Nova Scotia loves to get on the bandwagon a few months or years after a trend has hit its saturation point everywhere else. It’s a few years late, but we’re still all in on hamburgers, re-opening coal mines and building failing convention centres. The latest cool thing from last year is enlisting to fight in the free speech wars.
If you’re in search of an off-brand version of Trump, Peterson or Shapiro in Nova Scotia, then you are in luck. This province has no shortage of aspiring public figures who have tried to cast themselves as martyrs telling hard truths, even if those truths are actually just demonstrably false. Rick Mehta and Matt Whitman are the most obvious local examples, following a now-tired script of saying wildly and intentionally offensive things and then acting aggrieved when they get the exact reaction they tried so hard to provoke. Whitman simply revels in the reaction but Mehta and his defenders have tried to frame his provocations as one piece in some bigger debate about fundamental freedoms.
Aside from being boring and largely inconsequential, these very public and very stupid debates often obscure much more about free speech than they elucidate. By concentrating almost exclusively on the rights of students, academics and professional commentators, free speech is cast as the right of an extremely narrow group of people, speaking or writing in very specific venues, often about issues which do not impact their daily lives or material survival.
In contrast, the most egregious assaults on the free expression of Nova Scotians in 2018 haven’t come from angry students, constituents or Twitter users, but instead from bosses. After going public with allegations of racism and indicating that they would be filing human rights complaints, six Black janitors say they were fired. Similarly, months of bouncing paychecks and other workplace issues led workers at six Smiling Goat coffee shops to apply public pressure to a boss who refuses to follow the already inadequate legal requirements of being a boss, including organizing the four previously non-unionized shops, holding rallies and speaking to the media. One worker alleges that after exercising his right to demand that he get paid, the Smiling Goat’s owner fired him.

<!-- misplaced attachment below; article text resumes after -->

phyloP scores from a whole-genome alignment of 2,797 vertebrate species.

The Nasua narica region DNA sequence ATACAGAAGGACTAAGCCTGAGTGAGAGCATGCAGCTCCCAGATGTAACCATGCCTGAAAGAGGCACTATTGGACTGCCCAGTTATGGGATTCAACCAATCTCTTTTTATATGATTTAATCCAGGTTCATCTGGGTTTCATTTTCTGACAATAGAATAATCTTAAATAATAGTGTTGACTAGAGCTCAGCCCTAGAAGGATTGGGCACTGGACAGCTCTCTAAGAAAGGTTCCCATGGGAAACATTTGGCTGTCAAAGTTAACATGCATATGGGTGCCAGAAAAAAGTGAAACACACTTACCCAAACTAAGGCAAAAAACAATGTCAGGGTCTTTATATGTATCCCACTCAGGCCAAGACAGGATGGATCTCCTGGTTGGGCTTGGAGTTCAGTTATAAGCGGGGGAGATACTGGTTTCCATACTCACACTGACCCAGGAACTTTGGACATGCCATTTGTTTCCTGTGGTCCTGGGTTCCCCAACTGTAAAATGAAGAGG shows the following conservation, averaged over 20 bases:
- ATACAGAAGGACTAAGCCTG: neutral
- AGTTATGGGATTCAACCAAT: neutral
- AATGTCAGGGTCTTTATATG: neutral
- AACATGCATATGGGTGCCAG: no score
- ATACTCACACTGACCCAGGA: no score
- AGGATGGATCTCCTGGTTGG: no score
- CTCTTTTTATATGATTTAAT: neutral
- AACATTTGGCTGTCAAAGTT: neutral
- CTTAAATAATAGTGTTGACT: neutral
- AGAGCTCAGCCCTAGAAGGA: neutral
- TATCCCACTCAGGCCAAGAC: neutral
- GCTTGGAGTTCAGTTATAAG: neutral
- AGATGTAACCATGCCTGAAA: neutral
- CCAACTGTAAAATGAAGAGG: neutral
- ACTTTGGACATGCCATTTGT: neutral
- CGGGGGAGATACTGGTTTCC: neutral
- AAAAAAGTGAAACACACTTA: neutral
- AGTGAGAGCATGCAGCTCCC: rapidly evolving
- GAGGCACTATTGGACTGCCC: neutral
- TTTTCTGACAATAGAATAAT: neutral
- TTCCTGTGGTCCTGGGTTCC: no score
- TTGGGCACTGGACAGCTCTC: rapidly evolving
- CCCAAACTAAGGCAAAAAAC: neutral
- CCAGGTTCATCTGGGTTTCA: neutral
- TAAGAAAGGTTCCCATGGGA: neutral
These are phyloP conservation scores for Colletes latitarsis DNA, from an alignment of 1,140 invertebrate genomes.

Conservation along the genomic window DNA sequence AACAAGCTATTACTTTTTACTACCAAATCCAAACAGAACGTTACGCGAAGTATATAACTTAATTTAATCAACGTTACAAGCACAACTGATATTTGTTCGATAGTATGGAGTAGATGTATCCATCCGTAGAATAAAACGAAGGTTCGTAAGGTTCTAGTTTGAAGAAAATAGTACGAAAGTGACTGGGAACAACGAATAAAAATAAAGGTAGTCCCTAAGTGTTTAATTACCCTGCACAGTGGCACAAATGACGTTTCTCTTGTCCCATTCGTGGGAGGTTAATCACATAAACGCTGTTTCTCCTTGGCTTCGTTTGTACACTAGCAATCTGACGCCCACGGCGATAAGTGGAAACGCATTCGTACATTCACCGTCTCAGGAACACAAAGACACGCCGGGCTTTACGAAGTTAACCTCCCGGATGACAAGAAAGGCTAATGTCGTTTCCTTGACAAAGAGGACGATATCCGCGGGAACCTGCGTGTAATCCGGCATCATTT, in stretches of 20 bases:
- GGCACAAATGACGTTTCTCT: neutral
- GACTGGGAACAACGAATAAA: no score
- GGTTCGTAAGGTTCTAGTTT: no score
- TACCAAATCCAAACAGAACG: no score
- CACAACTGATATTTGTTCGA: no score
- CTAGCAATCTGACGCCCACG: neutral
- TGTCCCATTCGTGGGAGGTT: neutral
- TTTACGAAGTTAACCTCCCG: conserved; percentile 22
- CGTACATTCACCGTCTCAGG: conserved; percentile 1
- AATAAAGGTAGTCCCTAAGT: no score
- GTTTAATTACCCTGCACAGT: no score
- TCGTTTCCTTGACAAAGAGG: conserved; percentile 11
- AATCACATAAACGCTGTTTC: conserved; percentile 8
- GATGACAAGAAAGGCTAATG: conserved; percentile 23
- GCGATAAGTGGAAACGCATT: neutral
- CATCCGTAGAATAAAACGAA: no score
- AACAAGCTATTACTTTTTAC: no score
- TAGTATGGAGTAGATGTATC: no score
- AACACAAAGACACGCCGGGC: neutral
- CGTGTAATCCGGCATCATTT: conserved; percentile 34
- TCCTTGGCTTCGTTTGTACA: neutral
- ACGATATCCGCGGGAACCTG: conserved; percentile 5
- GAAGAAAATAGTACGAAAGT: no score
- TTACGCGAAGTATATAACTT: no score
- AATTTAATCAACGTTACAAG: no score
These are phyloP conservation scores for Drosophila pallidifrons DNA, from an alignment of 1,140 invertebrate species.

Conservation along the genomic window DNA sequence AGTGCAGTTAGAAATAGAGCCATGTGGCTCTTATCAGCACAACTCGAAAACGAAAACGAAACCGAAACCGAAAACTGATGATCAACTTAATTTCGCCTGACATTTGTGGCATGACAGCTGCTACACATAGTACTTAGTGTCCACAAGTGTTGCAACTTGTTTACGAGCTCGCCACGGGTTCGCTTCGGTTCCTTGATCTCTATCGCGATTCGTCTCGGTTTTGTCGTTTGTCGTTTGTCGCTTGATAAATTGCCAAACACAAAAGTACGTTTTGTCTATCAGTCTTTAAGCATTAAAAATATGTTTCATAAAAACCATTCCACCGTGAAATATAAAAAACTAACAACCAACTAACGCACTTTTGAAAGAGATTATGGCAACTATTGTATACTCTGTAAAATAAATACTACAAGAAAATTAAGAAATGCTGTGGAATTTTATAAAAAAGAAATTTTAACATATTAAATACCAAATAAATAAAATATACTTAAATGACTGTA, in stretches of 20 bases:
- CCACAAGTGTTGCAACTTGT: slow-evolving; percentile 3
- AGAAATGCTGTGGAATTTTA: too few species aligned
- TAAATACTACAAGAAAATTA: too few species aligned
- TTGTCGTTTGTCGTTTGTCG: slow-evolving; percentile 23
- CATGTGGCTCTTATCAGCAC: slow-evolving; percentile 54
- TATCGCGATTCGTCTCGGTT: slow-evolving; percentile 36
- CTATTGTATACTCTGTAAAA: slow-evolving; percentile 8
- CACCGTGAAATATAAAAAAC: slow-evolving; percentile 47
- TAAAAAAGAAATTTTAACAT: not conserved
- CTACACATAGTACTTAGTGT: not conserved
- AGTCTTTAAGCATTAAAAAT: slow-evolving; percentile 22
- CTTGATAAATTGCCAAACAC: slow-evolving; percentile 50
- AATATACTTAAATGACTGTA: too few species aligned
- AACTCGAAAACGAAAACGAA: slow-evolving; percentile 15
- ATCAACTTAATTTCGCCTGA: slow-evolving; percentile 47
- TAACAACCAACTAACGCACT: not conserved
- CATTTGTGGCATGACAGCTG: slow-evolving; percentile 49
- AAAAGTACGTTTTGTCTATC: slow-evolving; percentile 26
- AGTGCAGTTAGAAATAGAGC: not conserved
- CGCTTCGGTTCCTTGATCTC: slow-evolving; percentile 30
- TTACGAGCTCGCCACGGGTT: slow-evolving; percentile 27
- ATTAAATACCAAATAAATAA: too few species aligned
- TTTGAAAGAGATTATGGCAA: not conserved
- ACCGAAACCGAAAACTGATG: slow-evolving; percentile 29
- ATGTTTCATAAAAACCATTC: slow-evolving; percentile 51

Working people whose bosses have allegedly refused to follow basic employment and human rights law have—allegedly—been economically punished for talking about it. Threatening low-income workers with sudden unemployment if they speak out is an obvious assault on free speech, so where is the outrage from the national free speech organizations? Why haven’t we been blessed with the opinions of Toronto’s pundit class lamenting a culture of entrepreneurial entitlement? Where is the pearl-clutching from our local political commentators? For too many free speech warriors fighting over who is allowed to say what isn’t about a commitment to any real concept of economic or political liberty, it’s just another front in the culture war.
If we’re going to talk about our right to speak openly then we need to acknowledge something right off the bat: The vast majority of people do not study or work on a university campus, write a column or hold elected office. But almost all of us have had a shitty boss, and those shitty bosses already have way too much control over our lives. So if we’re going to have a debate about free speech let’s not make it a debate about whether or not ageing edgelords have the right to trigger the libs without any pushback. Let’s make it a fight about our need to be able to use our right to speak to make our lives and the lives of other people a little bit better. Because at the end of the day, the right to free speech doesn’t mean anything if you don’t have the right to tell a bad boss to fuck off and pay you the money you’re owed.
This piece was first published by The Coast.